North Carolina Newspapers

    Rams sweep double header with Lincoln Lions
The Winston-Salem State University
Rams swept a double header from The
Lincoln University Lions 10-0 and 6-3, in
two games played at Mando Field in
Mocksville on Saturday, March 21.
With the two wins, Winston-Salem
State improves to 20-6 overall and 5-1 in
the CIAA, while the Lincoln Lions fall to
1-8 overall and 0-2 in the CIAA.
In game one, the WSSU Rams got
going early and often, scoring four runs in
the first and two in the third, behind a
Colby Keene home run to left field, to
jump out to a 6-0 after three innings.'
Sam Burton was masterful on the
mound, sitting down the first 11 batters he
faced, before allowing a walk.
The Rams would score another run in
the fourth inning, and then would blow it
wide open in the sixth, with another three
runs, to go ahead 10-0 and come away
with the win.
Sam Burton (3-1) continues to pitch
well for the Rams, as he would go four
innings in earning the win, with one walk
and four strikeouts, while holding the
Lions hitless. Tyler Scearce came out of
the bullpen, pitching 2.0 innings, allowing
one hit and three strikeouts, and Hayden
O'Neal pitching an
inning allowing
one hit and striking
out one.
Colby Keene
led the Rams at the
plate going two for
three, including a
double and a home
run, while also
scoring twice and
driving in two runs.
D y . 1 a n
Dombrowskas fin
ished one for two
with two runs bat
ted in a run scored.
Alex Grubb also
went one for two
with two runs bat
ted in. Connor
Andnis went one for two with a run scored
and a run batted in, and Gavin Culler was
one for one with a run scored and three
walks. Phillip Page also went one for one
with a rbi, and Des Roberts scored two
runs. Aaron Hatch also scored twice and
Nathan Steger scored a run.
In game two, The Lincoln Lions got
out quickly
and scored
three runs
on four hits
in the first
inning to
take the
early lead.
Salem State
answer in the
bottom of the
inning when
Aaron Hatch
double to left
center field
and Jacob
Barber would score to cut the Lions lead to
The Rams would surge ahead in the
fourth inning, as they would plate three
runs, with two of those runs coming on an
Alex Grubb pinch hit double that scored
Aaron Hatch and Des Roberts, as WSSy
took a 4-3 lead.
10-0 & 6-3
WSSU moves to 5-1
in the CIAA
WSSU would slam the door in the bot
tom of the sixth inning, as Alex Grubb
would belt a two-run single to deep left
center field to give the Rams the final scor
ing of the night, and a 6-3 victory.
Austin Cole (1 -0) picked up the win for
WSSU, going 32 innings, striking out six
and walking three out of the bullpen.
Nathan Steger started for the Rams, and
allowed three runs on four hits, with three
walks and tWB strikeouts. Jordan
Cummings picked up his second save of
the year, going 2.1 innings with one hit and
three strikeouts.
Alex Grubb led the Rams at the plate
gong two for two with four big rbi's, while
Aaron Hatch finished one for two with a
run scored and one run batted in. Gavin
Culler went one for four with a run scored,
and Colby Keene went one for four. Des
Roberts was one for two with two runs
scored and Jacob Barber also went one for
two with one run scored. Phillip Page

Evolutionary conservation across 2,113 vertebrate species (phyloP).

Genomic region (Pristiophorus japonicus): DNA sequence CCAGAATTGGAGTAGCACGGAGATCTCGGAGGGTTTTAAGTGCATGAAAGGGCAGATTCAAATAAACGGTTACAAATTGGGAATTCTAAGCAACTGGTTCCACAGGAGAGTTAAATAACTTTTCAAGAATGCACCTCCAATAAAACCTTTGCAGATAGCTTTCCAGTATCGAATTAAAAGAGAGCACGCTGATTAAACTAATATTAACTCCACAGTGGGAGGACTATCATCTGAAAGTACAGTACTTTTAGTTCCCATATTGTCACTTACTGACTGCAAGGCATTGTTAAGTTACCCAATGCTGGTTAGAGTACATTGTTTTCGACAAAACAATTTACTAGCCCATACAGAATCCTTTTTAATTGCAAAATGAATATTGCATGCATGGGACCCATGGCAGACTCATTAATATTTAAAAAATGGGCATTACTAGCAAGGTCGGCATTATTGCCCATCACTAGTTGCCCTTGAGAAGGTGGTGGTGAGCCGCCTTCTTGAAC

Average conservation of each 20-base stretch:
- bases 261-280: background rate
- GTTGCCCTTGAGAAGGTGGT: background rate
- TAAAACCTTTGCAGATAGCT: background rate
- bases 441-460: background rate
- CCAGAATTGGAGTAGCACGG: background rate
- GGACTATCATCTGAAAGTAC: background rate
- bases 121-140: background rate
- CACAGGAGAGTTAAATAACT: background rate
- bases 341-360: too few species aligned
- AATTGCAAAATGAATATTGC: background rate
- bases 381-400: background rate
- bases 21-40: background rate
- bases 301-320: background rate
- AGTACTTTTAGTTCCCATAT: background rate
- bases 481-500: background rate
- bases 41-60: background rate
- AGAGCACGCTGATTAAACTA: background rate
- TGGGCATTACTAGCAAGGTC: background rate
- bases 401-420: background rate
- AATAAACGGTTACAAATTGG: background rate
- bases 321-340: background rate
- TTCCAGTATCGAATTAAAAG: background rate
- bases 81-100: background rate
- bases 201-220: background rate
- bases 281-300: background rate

scored one run.
Winston-Salem State and The Lincoln
University will conclude the weekend
series on Sunday at BB&T Ballpark in
downtown Winston-Salem. The double
header is schedule for a 1:00 pm start.
Germain duties included
frompage BI ' writing press
releases, con
tacting event
contributors and assisting with annual
events. Germain helped to coordinate the
"America's Next Top Model" casting call
in Fayetteville, N.C., UPN 28's*Most
Soulful Gospel Sound hosted by 'Play' of
"Kid and Play," WWE promotions and
other network related events and promo
In the fall of 2005, Germain began
coaching volleyball with the Jammers
Volleyball Club (JVC) in Durham, N.C.
Over three years with JVC, she was the
head coach of the girl's 15 and under team,
girl's 16 and under team, the assistant to
the girl's 17 and under team, and the set
ting coach.
After her stint with JVC, Germain trav
eled to Greensboro, N.C., to become the
assistant women's volleyball coach for the
Lady Aggies of North Carolina A&T State
University. Aside from her coaching
responsibilities, she implemented addition
al study hall requirements, developed a
volleyball alumni club, and coordinated
various community service projects.
In her spare time, Germain enjoys
playing competitive volleyball, volunteer
ing, tutoring and serving her community
She is a member of the Order of the
Eastern Stars.
Germain is from Detroit, Mich. She is
the daughter of Lio (deceased) and Brenda
Germain and has a younger sister, Alexsys
R. Pullen, who is also a collegiate volley
ball student-athlete at Virginia State
WSP girls. ^
from page Bi
mileage from a nine-player
roster. In spite of losing
center Kristain Saunders
for the season to injury
after 17 games, Winston
Salem Prep relied heavily
on a six-player rotation to
hammer all challengers in
post-season play.
When you stop to con
sider that the relentless
Phoenix won the crown
with limited depth, you
come to appreciate how
special this season turned
out to be.
Prep, which finished
the season at 24-3, dedicat
ed its efforts to sharing the
basketball on offense while
consistently shutting down
"^PQonents at the defensive
encLNThe Phoenix had
seven players who aver
aged between 7 and 11
points per game. As a team',
WSP averaged 13.6 assists,
15.2 steals and four
blocked shots for the sea
Coach Eugene Love
has a squad which is well
stocked with interchange
able parts. The most versa
tile of the group is
Dominique Claytor, a
multi-dimensional type
who was voted MVP of the
state-championship game.
Claytor's stat line (9
points, 6.3 rebounds, 3.5
assists and 3.4 steals per
game) is a credible indica
tor of her value. But, it
doesn't tell the entire story.
Depending on floor match
ups, Clay tor can play all
five positions and her on
court presence serves as a
calming influence.
Defensively, she has few
peers who can effectively
defend at several positions
as well as she does.
Swing players
Christina Caesar (8.9
points, 3.2 rebounds,
2.9 steals) and Kay la
Robinson (8.9
points, 4.1 rebounds,
2.6 assists, 1.7
steals) are versatile
in their roles, espe
cially on defense.
In the paint.